Brian Jeffrey Turner v. Commonwealth of Virginia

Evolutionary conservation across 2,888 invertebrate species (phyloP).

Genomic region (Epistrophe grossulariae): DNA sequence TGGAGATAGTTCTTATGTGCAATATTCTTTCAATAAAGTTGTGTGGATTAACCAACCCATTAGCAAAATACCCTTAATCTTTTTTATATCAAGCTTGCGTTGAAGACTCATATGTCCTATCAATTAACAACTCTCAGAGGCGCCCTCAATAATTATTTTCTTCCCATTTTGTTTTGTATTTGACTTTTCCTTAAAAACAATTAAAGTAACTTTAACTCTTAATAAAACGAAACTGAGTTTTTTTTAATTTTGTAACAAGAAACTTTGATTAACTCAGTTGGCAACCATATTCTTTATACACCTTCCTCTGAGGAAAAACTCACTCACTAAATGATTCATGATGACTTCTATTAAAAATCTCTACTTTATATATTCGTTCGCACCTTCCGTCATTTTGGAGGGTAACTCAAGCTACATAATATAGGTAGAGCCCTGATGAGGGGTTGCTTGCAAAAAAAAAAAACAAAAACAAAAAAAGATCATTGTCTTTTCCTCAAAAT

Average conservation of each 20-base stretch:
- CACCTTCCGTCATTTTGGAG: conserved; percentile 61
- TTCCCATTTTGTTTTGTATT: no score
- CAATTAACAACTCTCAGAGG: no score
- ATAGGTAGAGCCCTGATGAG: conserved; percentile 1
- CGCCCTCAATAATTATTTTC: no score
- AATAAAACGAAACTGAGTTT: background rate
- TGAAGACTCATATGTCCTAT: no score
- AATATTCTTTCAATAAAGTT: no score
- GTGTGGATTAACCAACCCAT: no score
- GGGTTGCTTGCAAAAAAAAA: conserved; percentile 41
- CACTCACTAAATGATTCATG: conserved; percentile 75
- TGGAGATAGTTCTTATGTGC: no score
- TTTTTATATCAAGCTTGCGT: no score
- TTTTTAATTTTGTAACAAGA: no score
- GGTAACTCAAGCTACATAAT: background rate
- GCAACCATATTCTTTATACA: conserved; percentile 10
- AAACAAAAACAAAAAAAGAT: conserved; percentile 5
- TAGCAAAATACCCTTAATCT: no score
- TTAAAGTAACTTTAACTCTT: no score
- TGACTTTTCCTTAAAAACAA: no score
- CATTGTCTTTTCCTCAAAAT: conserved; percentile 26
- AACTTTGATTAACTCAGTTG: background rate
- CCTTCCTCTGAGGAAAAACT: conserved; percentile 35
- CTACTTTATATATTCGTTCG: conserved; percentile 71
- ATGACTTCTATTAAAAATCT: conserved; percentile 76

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PUBLISHED COURT OF APPEALS OF VIRGINIA Present: Judges Humphreys, Russell and AtLee Argued at Fredericksburg, Virginia BRIAN JEFFREY TURNER v. OPINION BY JUDGE ROBERT J. HUMPHREYS OCTOBER 27, 2015 Record No. 1309-14-4 COMMONWEALTH OF VIRGINIA FROM THE CIRCUIT COURT OF THE CITY OF ALEXANDRIA James C. Clark, Judge1 Bradley R. Haywood (Sheldon, Flood & Haywood, PLC, on briefs), for appellant. Benjamin H. Katz, Assistant Attorney General (Mark R. Herring, Attorney General, on brief), for appellee. Brian Jeffrey Turner (“Turner”) appeals the rulings of the Circuit Court of the City of Alexandria (the “circuit court”) 1) declining Turner’s motion to suppress the evidence seized pursuant to a search warrant obtained as a result of a Global Positioning System (“GPS”) tracking device, 2) admitting photographs of mail addressed to Turner as evidence at trial, and 3) finding sufficient evidence to convict Turner of possession of narcotics. I. BACKGROUND In February and March 2013, detectives with the Alexandria Police Department’s Vice/Narcotics squad (“the narcotics squad”), with the assistance of three separate confidential informants, identified Turner as a potential supplier in Alexandria’s cocaine trafficking trade. These confidential informants provided detectives with evidence linking Turner to the sale of 1 Judge Lisa B. Kemler ruled on Turner’s motion in limine regarding the admission of the photographs that are the subject of the second assignment of error. cocaine in Alexandria, Virginia. Detectives also knew from previous investigations that Turner had previously been arrested and later convicted in July 2009 for possession with intent to distribute a Schedule I/II controlled substance. Further evidence established that Turner resided at 3010 Manning Street in Alexandria, Virginia and drove a 2002 tan GMC Yukon registered to the same address. Based upon this information, the detectives sought and obtained a search warrant permitting the placement of a GPS tracking device on Turner’s Yukon on March 13, 2013. The warrant allowed the tracking device to be used for a period of thirty days. The GPS tracker was installed on Turner’s vehicle on March 19, 2013. Shortly thereafter, detectives learned from a confidential informant that Turner intended to take his vehicle into a garage to have a tire repaired. On March 20, 2013, Detective John East of the narcotics squad (“Detective East”) went to the parking lot of a Chevrolet dealership where Turner had taken the vehicle for repair and removed the tracking device to prevent its discovery. In the following days, Detective East periodically checked the Manning Street address to determine if Turner had retrieved his vehicle from the repair shop. On April 3, 2013, Detective East observed Turner’s Yukon in front of his residence on Manning Street and then reinstalled the tracking device. On April 11, 2013, the circuit court entered an order extending the authorized tracking period for an additional thirty days because the time Turner’s vehicle was in the repair shop “frustrate[d] the ability to track [its] movements during the authorized period.” Meanwhile, detectives also arranged three controlled purchases of cocaine from Turner through confidential informants. Based upon the detectives’ surveillance and information obtained from confidential informants, detectives sought and obtained a search warrant for Turner’s residence on April 28, 2013. -2- At approximately 1:30 a.m. on April 30, 2013, officers assigned to the Alexandria Police Department Special Operations Team (the “team”) executed the search warrant at Turner’s home. A member of the team knocked on Turner’s front door, announcing the police presence and advised they had a search warrant. A male voice responded, “Who is it?” Officers then observed a “shadow movement” inside the house and heard a noise that “sounded like somebody was running towards the back of the house.” The team knocked and announced its presence three times before ultimately forcing the door open. On the ground floor, officers observed an individual identified as Kirk Cross sitting on the couch in the living room. Officers searched Cross, but did not find any drugs or contraband on his person. Meanwhile, detectives of the narcotics squad took up position at the back of the house. Approximately thirty seconds after the officers’ first knock and announce attempt, Detective East, Detective Dan Gordon (“Detective Gordon”), and Detective Nicholas Lion (“Detective Lion”) observed Turner leaving the house and moving towards the back fence and rear alley. Turner was near the rear basement door of the house as he began to run through the backyard. Detective East described Turner as “coming from the back corner exit” and “attempting to run away.” Turner was wearing sweatpants, a t-shirt and socks, but no shoes. Detective Gordon directed Turner to stop and when Turner refused, Detective Gordon tackled him to the ground and secured him in handcuffs. As Turner was tackled, both Detective East and Detective Lion observed a rock of crack cocaine wrapped in plastic fall from Turner’s hand. Subsequent testing revealed the substance tested positive for the presence of cocaine base. During Detective Gordon’s search of the basement, he discovered a “box of plastic sandwich bags” in the “top right dresser drawer” and a few pieces of mail addressed to Turner on top of the same dresser. Detective Lion also discovered a safe that was “at the foot of the bed and behind some boxes.” Detective Lion pried open the safe with a knife and discovered one -3- plastic shopping bag with nine larger chunks of cocaine and a sandwich bag containing 144 individually wrapped rocks of cocaine. The nine larger chunks of cocaine weighed 280.1 grams, and the 144 individually wrapped rocks weighed 136.0 grams. Detective Lion also found a digital scale on a shelf in the adjoining laundry room. A grand jury indicted Turner for one count of possession of cocaine with the intent to distribute, third or subsequent offense, and one count of possessing more than 250 grams of a substance containing cocaine base with the intent to distribute. Turner filed several pretrial motions, including a motion in limine to preclude the admission of photographs of mail found in the basement, and two motions to suppress the evidence derived from the GPS tracking device, which were denied. Following a bench trial, Turner was convicted of both offenses. II. ANALYSIS A. The GPS Tracker Turner’s first assignment of error asserts that the trial court erred in denying his motion to suppress the evidence obtained by the use of a GPS tracking device on Turner’s vehicle. Specifically, Turner claims that the reattachment of the GPS tracker constituted a new search which required a second warrant. Further, Turner asserts that the extension of the warrant authorizing the use of the GPS tracker required more than a showing of “good cause.” Finally, Turner argues that the subsequent search of his residence and seizure of narcotics found there were fruit of the unconstitutional use of the GPS tracking device and thus should have been suppressed. In reviewing a trial court’s denial of a motion to suppress, “we determine whether the accused has met his burden to show that the trial court’s ruling, when the evidence is viewed in the light most favorable to the Commonwealth, was reversible error.” Roberts v. Commonwealth, 55 Va. App. 146, 150, 684 S.E.2d 824, 826 (2009). This Court is “bound by the -4- trial court’s findings of historical fact unless ‘plainly wrong’ or without evidence to support them and we give due weight to the inferences drawn from those facts by resident judges and local law enforcement officers.” McGee v. Commonwealth, 25 Va. App. 193, 198, 487 S.E.2d 259, 261 (1997) (en banc). However, this Court reviews the trial court’s application of legal standards to the particular facts of the case de novo. McCracken v. Commonwealth, 39 Va. App. 254, 258, 572 S.E.2d 493, 495 (2002) (en banc). 1. Reattachment of the GPS Device First, Turner claims the reattachment of the GPS device constituted a new search and thus required a second warrant. Turner relies on United States v. Jones, 132 S. Ct. 945 (2012), for the proposition that one warrant only authorizes the police to conduct one search. However, Jones did not alter the long-held principle that a search or seizure pursuant to a properly obtained and issued warrant is valid so long as the search or seizure is within the scope of the warrant. Rather, Jones actually reinforced this important principle. In Jones, the government had applied for and received a warrant authorizing the installation of a GPS tracking device for a vehicle registered to Jones’s wife. Id. at 948. The warrant clearly stipulated that the installation of the GPS device must take place in the District of Columbia within ten days; however, the government agents attached the device on the vehicle eleven days after the issuance of the warrant while the vehicle was parked in Maryland. Id. Over the next twenty-eight days, the government used the device to track the vehicle’s movements, and once had to replace the device’s battery when the vehicle was parked in a different public lot in Maryland. Id. Because the installation of the GPS device was clearly outside the scope of the warrant, the United States Supreme Court evaluated the case as a warrantless use of a tracking device, and ultimately held that attaching such a device constituted a search under the Fourth Amendment. Id. at 948-49. Notably, the Court did not take issue with -5- the removal and reattachment of the device to replace the battery or analyze the tracking period as constituting two distinct warrantless searches. Instead, the Court repeatedly analyzed the use of the GPS device over the twenty-eight-day period as “a search.” In this case, on March 13, 2013, detectives obtained a warrant for a GPS tracking device for Turner’s vehicle for a period of thirty days, with the stipulation that the device be installed within fifteen days. The detectives promptly installed the GPS tracking device on Turner’s vehicle on March 19, 2013. Upon learning that Turner intended to take his vehicle in for service, Detective East removed the tracking device to avoid its detection on March 20, 2013. On April 3, 2013, Detective East observed Turner’s vehicle in front of his residence and reinstalled the GPS tracking device. Unlike the government agents in Jones who failed to follow the stipulations of the warrant, it is undisputed that the detectives in this case acted within the scope of the warrant. Notably, both the removal and the subsequent reattachment of the device occurred within the original thirty-day period authorized by the warrant. Consistent with the reasoning of Jones, we hold that the removal and reattachment of the GPS tracking device was a single, continuing search that was authorized by the warrant.2 Concluding that reattaching a GPS device that is otherwise within the scope of a valid warrant is an ongoing search and permissible under the Fourth Amendment, we must next determine whether the reattachment of the device constituted a second search requiring a new warrant pursuant to Code § 19.2-56.2. Such determination necessarily involves an exercise of statutory interpretation that, to the extent possible, harmonizes the statute with existing Fourth Amendment precedent. See Illinois v. Krull, 480 U.S. 340, 351 (1987) (holding that by 2 Turner’s assignment of error does not contest the validity of the warrant, but merely asserts that the scope of the warrant does not permit the reattachment of the GPS device. -6- according laws a presumption of constitutional validity, courts presume that legislatures act in a constitutional manner). The primary objective of statutory construction is to “determine the General Assembly’s intent from the words contained in [the] statute.” Washington v. Commonwealth, 272 Va. 449, 455, 634 S.E.2d 310, 313 (2006). In doing so, “the general rule of statutory construction is to infer the legislature’s intent from the plain meaning of the language used.” Hubbard v. Henrico Ltd. P’ship, 255 Va. 335, 340, 497 S.E.2d 335, 338 (1998). Therefore, “[a]n undefined term must be ‘given its ordinary meaning, given the context in which it is used.’” Sansom v. Bd. of Supervisors, 257 Va. 589, 594-95, 514 S.E.2d 345, 349 (1999) (quoting Dep’t of Taxation v. Orange-Madison Coop. Farm Serv., 220 Va. 655, 658, 261 S.E.2d 532, 533-34 (1980)). Furthermore, “[t]he plain, obvious, and rational meaning of a statute is to be preferred over any curious, narrow, or strained construction.” Commonwealth v. Zamani, 256 Va. 391, 395, 507 S.E.2d 608, 609 (1998). This Court is therefore precluded from construing “a statute . . . so that it leads to absurd results.” Auer v. Commonwealth, 46 Va. App. 637, 651, 621 S.E.2d 140, 147 (2005). In response to the Supreme Court’s decision in Jones, the General Assembly adopted Code § 19.2-56.2 in 2012, which expressly outlines the procedures for obtaining a warrant for the installation and use of a GPS tracking device. “The search warrant shall authorize the use of the tracking device from within the Commonwealth to track a person or property for a reasonable period of time, not to exceed 30 days from the issuance of the search warrant.” Code § 19.2-56.2(C)(1). “The search warrant shall command the law-enforcement officer to complete the installation authorized by the search warrant within 15 days after issuance of the search warrant.” Code § 19.2-56.2(D)(1). Once a search warrant is obtained, “[l]aw-enforcement officers shall be permitted to monitor the tracking device during the period authorized in the -7- search warrant, unless the period is extended as provided for in this section.” Code § 19.2-56.2(D)(3). In drafting Code § 19.2-56.2, the General Assembly clearly understood that the value of tracking devices is maximized by using such devices over a period of time. Further, the language of the statute illustrates that the General Assembly also contemplated circumstances in which removal of a GPS tracking device may be necessary during the period authorized by the warrant. The statute defines “use of a tracking device” to include “the installation, maintenance, and monitoring of a tracking device but does not include the interception of wire, electronic, or oral communications or the capture, collection, monitoring, or viewing of images.” Code § 19.2-56.2(A). “Maintenance” is defined as “the labor of keeping something in a state of repair or efficiency.” Webster’s Third New International Dictionary 1362 (3d ed. 1993). “Monitoring” means “to watch, observe, or check (something) for a special purpose over a period of time.” Id. at 1460. Read together, the inclusion of the terms “maintenance” and “monitoring” demonstrates the General Assembly’s intent to allow for removal of the tracking device in certain situations to perform upkeep or repairs or address other issues that may affect the special purpose of the device. Clearly, the purpose of using a GPS tracking device is to track the movements of a vehicle over a particular period of time, as defined by the warrant. It is also apparent that the effectiveness of utilizing such a tool is dependent upon the subject being unaware of its existence. Turner argues that the statute allows for removal of the tracking device only “to keep the device itself operable.” However, such a narrow reading disregards the plain meaning of the language chosen by the General Assembly and would lead to absurd results. For example, Turner’s interpretation of the statute would require that police obtain a new warrant if the GPS -8- device fell off the vehicle after being struck by road debris. In this case, the “monitoring” of the tracking device required its removal prior to Turner taking his vehicle in for repair. The alternative would have created a substantial risk of Turner’s detection and potential destruction of the device. Further, Turner’s discovery of the tracking device could have severely undermined the criminal investigation. Given our construction of the statute, we conclude that the removal and reattachment of the GPS tracking device was part of a single, ongoing search that was within the scope of the warrant issued pursuant to Code § 19.2-56.2.3 As such, on the facts of this case, we hold that the removal and reattachment of the GPS tracking device during the period of time authorized by the warrant was reasonable and permissible under Code § 19.2-56.2 and did not violate Turner’s rights under the Fourth Amendment. 2. “Good Cause Shown” for Extension of Warrant Second, Turner argues that any extension of the warrant for a GPS device is unconstitutional because Code § 19.2-56.2 only requires a showing of “good cause” instead of probable cause. Code § 19.2-56.2(E) provides: Upon request, and for good cause shown, the circuit court may grant one or more extensions for such service for a period not to exceed 30 days each. Good cause shall include, but not be limited to, a continuing criminal investigation, the potential for intimidation, the endangerment of an individual, or the preservation of evidence. (Emphasis added). However, contrary to Turner’s assertion, and as the context makes clear, the “good cause” language contained in Code § 19.2-56.2(E) applies only to the standard for 3 We note that although Turner argues that the reattachment of the GPS device was not permitted by Code § 19.2-56.2, only a finding of a constitutional violation would permit the suppression remedy he seeks. See Virginia v. Moore, 553 U.S. 164, 167 (2008) (holding “Virginia law does not, as a general matter, require suppression of evidence obtained in violation of state law”). -9- securing an extension of the temporal scope of the warrant and does not supplant the constitutional and statutory requirement that the warrant itself must be based on probable cause. See Code § 19.2-56.2(C)(1) (providing that a search warrant shall be issued if “there is probable cause to believe that a crime has been committed . . . and that there is probable cause to believe the information likely to be obtained from the . . . tracking device will be evidence of . . . such offense” (emphasis added)). It follows that a timing extension is only proper pursuant to Code § 19.2-56.2(E) if there is “good cause” for an extension and probable cause to support the original warrant still exists at the time of the extension. The circuit court noted: [T]hat the matter remain[ed] under investigation, that the target of the investigation [was] not aware of the investigation, that the target is continuing his or her criminal acts and . . . the GMC Yukon spent several days at a repair shop for tire repair, thereby frustrating the ability to track the Yukon’s movements during the authorized period of tracking. The record clearly supports the circuit court’s conclusion that there was probable cause to conclude that Turner was involved in continuing criminal activity and that good cause existed to extend the tracking period. Therefore, in accordance with the plain language of Code § 19.2-56.2(E), the circuit court did not err in entering an order extending the use of the tracking device. Because we find no merit to Turner’s claims that the reattachment of the GPS device required a new warrant and that the extension of the warrant was improper, Turner’s argument that the evidence stemming from the GPS tracking device should be suppressed as the “fruit of the poisonous tree” of an illegal search is similarly without merit. B. Admission of the Photographs of Mail Turner’s second assignment of error asserts that the circuit court erred in admitting the photographs of mail found in the basement of Turner’s residence. Specifically, Turner argues that the mail amounted to writings under the best evidence rule, thus requiring the original - 10 - writings be produced. Turner also claims the evidence was more prejudicial than probative and that such admission violated the completeness rule set forth in Virginia Rule of Evidence 2:106(a). An appellate court “review[s] the decision of a circuit court with regard to the admission of evidence according to an abuse of discretion standard.” Branham v. Commonwealth, 283 Va. 273, 281, 720 S.E.2d 74, 79 (2012). “This standard, if nothing else, means that the trial judge’s ‘ruling will not be reversed simply because an appellate court disagrees.’” Thomas v. Commonwealth, 44 Va. App. 741, 753, 607 S.E.2d 738, 743 (quoting Henry J. Friendly, Indiscretion about Discretion, 31 Emory L.J. 747, 754 (1982)), adopted upon reh’g en banc, 45 Va. App. 811, 613 S.E.2d 870 (2005). “Only when reasonable jurists could not differ can we say an abuse of discretion has occurred.” Grattan v. Commonwealth, 278 Va. 602, 620, 685 S.E.2d 634, 644 (2009). The circuit court found that the photographs of the mail were not writings within the contemplation of the rules and therefore were not subject to the completeness rule or best evidence rule set forth in Rules 2:106(a) and 2:1002. We agree. First, the best evidence rule provides that “[t]o prove the content of a writing, the original writing is required.” Rule 2:1002 (emphasis added). Thus, in Virginia, “the best evidence rule provides that ‘where the contents of a writing are desired to be proved, the writing [the primary evidence] itself must be produced or its absence sufficiently accounted for before other evidence of its contents can be admitted.’” Bradshaw v. Commonwealth, 16 Va. App. 374, 379, 429 S.E.2d 881, 884 (1993) (quoting Randolph v. Commonwealth, 145 Va. 883, 889, 134 S.E. 544, 546 (1926)). Nevertheless, “‘the best evidence rule does not apply where the issue is merely the existence, execution, or delivery of the document.’” Charles E. Friend & Kent Sinclair, The Law of Evidence in Virginia § 18.2 (7th ed. 2012) (quoting 2 McCormick on Evidence § 233 (5th ed. - 11 - 1999)). Moreover, “[e]ven where the contents of a document are in question, if those contents are only collaterally related to the issues, the document need not be produced to warrant the admission of secondary evidence.” Id. at § 18.3. In this case, the photographs of the mail found in the basement near the drugs were not offered to prove the contents of the mail. Instead, the introduction of the photographs was based on their value as circumstantial evidence connecting Turner to the basement of the home. It was the mere existence and location of the mail addressed to Turner that tended to prove Turner had control over the basement area of the home and the drugs recovered there. Further, Detective Gordon testified about his personal observation of the mail and its particular location in the basement. Therefore, even assuming there was merit to Turner’s contention that the writing on the outside of the envelope containing his name created the only connection of Turner to the mail, the contents of the writing, namely Turner’s name and address, are only collaterally related to the issue of whether Turner had dominion and control of the basement area. See Friend & Sinclair, supra at § 18.3 (“[W]hen the fact in issue is one to which witnesses can testify orally from personal observation, any documents which recite the same facts, though they may be admissible, are only ‘collateral’ to the actual fact, and do not have to be produced.”). Therefore, we hold that the best evidence rule does not apply to the photographs of the mail. Next, Turner claims the circuit court erred in finding the completeness rule did not require the exclusion of the photographs of the mail, given the postmark was not visible in the photograph of the mail recovered from the basement. The completeness rule provides, “[w]hen part of a writing or recorded statement is introduced by a party, upon motion by another party the court may require the offering party to introduce any other part of the writing or recorded statement which ought in fairness to be considered contemporaneously with it.” Rule 2:106. However, because the photographs of the mail were not admitted to prove the contents of the - 12 - mail, but rather to establish the collateral fact that Turner stored his property and correspondence in the basement, the contents of the mail were irrelevant to any issue in the case. Fairness does not require the admission of the mail or the postmark printed on the outside of the envelope. Finally, Turner argues that the photographs were more prejudicial than probative. Generally, “evidence has relevance if it ‘tends to cast any light’ on any material point.” Thomas, 44 Va. App. at 753, 607 S.E.2d at 744. Given our standard of review, “a great deal must necessarily be left to the discretion of the court of trial, in determining whether evidence is relevant to the issue or not.” John Crane, Inc. v. Jones, 274 Va. 581, 590, 650 S.E.2d 851, 855 (2007) (internal quotation marks omitted). However, even if the evidence is relevant, it can be excluded if its probative value is substantially outweighed by the “likelihood of confusing or misleading the trier of fact” or being “needlessly cumulative.” Rule 2:403. “The responsibility for balancing the competing considerations of probative value and prejudice rests in the sound discretion of the trial court. The exercise of that discretion will not be disturbed on appeal in the absence of a clear abuse.” Spencer v. Commonwealth, 240 Va. 78, 90, 393 S.E.2d 609, 617 (1990). The circuit court allowed evidence of mail addressed to Turner that had been found in the basement of the house near the drugs and other evidence of drug distribution. This evidence was certainly potentially damaging to Turner; however, most relevant evidence offered by the Commonwealth in a criminal case is potentially damaging to a defendant. In this case, the evidence was relevant to the issue of whether the cocaine and other evidence of drug distribution was subject to Turner’s control. The evidence was neither misleading nor cumulative. Further, Turner had the opportunity to argue alternative explanations for the presence of the mail. Thus, we conclude that the circuit court’s finding that the probative value of the mail was not - 13 - substantially outweighed by any prejudice to Turner was not an abuse of discretion. Accordingly, the circuit court did not err in admitting the photographs into evidence. C. Sufficiency of the Evidence Turner’s third assignment of error claims that the circuit court also erred in finding sufficient evidence to support his conviction for possessing the narcotics found in the safe. Turner claims the circuit court unreasonably rejected his hypothesis of innocence that the cocaine belonged to either Kirk Cross or some other person who had access to the residence. When the sufficiency of the evidence is challenged on appeal, “[t]his Court ‘must examine the evidence that supports the conviction and allow the conviction to stand unless it is plainly wrong or without evidence to support it.’” Commonwealth v. McNeal, 282 Va. 16, 20, 710 S.E.2d 733, 735 (2011) (quoting Vincent v. Commonwealth, 276 Va. 648, 652, 668 S.E.2d 137, 139-40 (2008)). The relevant inquiry is whether “‘any rational trier of fact could have found the essential elements of the crime beyond a reasonable doubt.’” Kelly v. Commonwealth, 41 Va. App. 250, 257, 584 S.E.2d 444, 447 (2003) (en banc) (quoting Jackson v. Virginia, 443 U.S. 307, 319 (1979)). The judgment of a trial court sitting without a jury is entitled to the same weight as a jury verdict and will not be disturbed on appeal unless plainly wrong or without evidence to support it. Crumble v. Commonwealth, 2 Va. App. 231, 233, 343 S.E.2d 359, 361 (1986). This Court’s deference to the fact finder “applies not only to findings of fact, but also to any reasonable and justified inferences the fact-finder may have drawn from the facts proved.” Sullivan v. Commonwealth, 280 Va. 672, 676, 701 S.E.2d 61, 63-34 (2010). In this case, the circuit court rejected Turner’s theory of innocence. In doing so, the circuit court found that the evidence established that Turner was aware of the presence of cocaine and had sought to hide it in the basement. This finding is supported by ample evidence in the record including: the fact that Turner had fled with no shoes from the basement exit of the - 14 - house at the time the police executed the search warrant, the presence of Turner’s mail and personal papers in the basement near the location of the drugs, and the quantity of cocaine on his person that was packaged the same way as the cocaine found in the safe in the basement. Moreover, the circuit court found that there was no evidence that Turner used cocaine, but substantial evidence that Turner sold cocaine. Specifically, Turner had been convicted of selling cocaine on three previous occasions and confidential informants had provided detectives with evidence linking Turner to the sale of cocaine in Alexandria, Virginia. Additionally, Detective Dave Cutting testified at trial as an expert in the sale, manufacture, and use of cocaine and opined that possessing such a large quantity of cocaine base was inconsistent with personal use. Finally, the circuit court rejected Turner’s theory that the drugs belonged to Mr. Cross because at the time of the search, Mr. Cross was sitting in the living room with his hands up, did not attempt to flee, and did not have any drugs on his person. Concluding there is ample evidence in the record to support the circuit court’s findings, we affirm Turner’s convictions. III. CONCLUSION In summary, we hold that the reattachment of the GPS tracking device during the period authorized by the warrant was permissible under both Code § 19.2-56.2 and the Fourth Amendment. Moreover, we hold that because the extension of the warrant pursuant to Code § 19.2-56.2(E) was supported by both probable cause that Turner continued to be engaged in criminal activity and good cause to extend the time period of the warrant for the tracking device, the circuit court did not err in declining to suppress the evidence obtained as a result of the GPS tracking device. We also hold that the circuit court did not err in admitting photographs of mail addressed to Turner into evidence or finding that there was sufficient evidence to support - 15 - Turner’s conviction for possession of the narcotics found in the safe. Accordingly, we affirm the judgment of the circuit court. Affirmed. - 16 -